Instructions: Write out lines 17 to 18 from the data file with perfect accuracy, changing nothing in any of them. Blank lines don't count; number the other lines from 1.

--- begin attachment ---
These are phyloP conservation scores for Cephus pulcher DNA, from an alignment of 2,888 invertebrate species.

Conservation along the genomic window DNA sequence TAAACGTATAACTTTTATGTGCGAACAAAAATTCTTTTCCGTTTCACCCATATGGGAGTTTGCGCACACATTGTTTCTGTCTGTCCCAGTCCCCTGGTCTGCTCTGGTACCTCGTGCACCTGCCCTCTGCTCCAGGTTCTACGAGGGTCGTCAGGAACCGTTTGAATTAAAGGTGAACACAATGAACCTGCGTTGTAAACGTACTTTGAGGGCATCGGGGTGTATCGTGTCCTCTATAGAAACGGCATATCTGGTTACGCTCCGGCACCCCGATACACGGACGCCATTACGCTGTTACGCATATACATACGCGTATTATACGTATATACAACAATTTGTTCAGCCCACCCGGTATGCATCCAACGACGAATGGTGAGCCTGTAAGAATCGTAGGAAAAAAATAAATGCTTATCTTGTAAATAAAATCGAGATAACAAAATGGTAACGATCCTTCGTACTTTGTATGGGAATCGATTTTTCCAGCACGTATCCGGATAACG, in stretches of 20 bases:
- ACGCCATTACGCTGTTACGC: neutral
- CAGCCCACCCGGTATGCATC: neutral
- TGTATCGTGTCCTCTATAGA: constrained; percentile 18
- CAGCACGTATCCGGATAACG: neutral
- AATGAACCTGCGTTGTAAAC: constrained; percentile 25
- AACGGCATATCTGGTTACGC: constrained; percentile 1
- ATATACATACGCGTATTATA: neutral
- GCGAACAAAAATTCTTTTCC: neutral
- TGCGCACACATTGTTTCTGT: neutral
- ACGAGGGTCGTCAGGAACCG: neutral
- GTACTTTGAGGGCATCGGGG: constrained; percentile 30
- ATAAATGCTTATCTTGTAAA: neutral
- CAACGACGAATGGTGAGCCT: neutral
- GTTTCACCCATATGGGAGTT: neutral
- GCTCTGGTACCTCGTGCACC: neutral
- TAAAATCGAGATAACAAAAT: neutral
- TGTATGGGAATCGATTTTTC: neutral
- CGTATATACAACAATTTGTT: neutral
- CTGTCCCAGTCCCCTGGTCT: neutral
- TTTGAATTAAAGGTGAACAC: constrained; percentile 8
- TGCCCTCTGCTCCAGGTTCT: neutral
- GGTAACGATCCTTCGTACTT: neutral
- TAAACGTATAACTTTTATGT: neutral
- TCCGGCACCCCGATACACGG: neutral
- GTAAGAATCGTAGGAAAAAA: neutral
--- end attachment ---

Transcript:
- GCTCTGGTACCTCGTGCACC: neutral
- TAAAATCGAGATAACAAAAT: neutral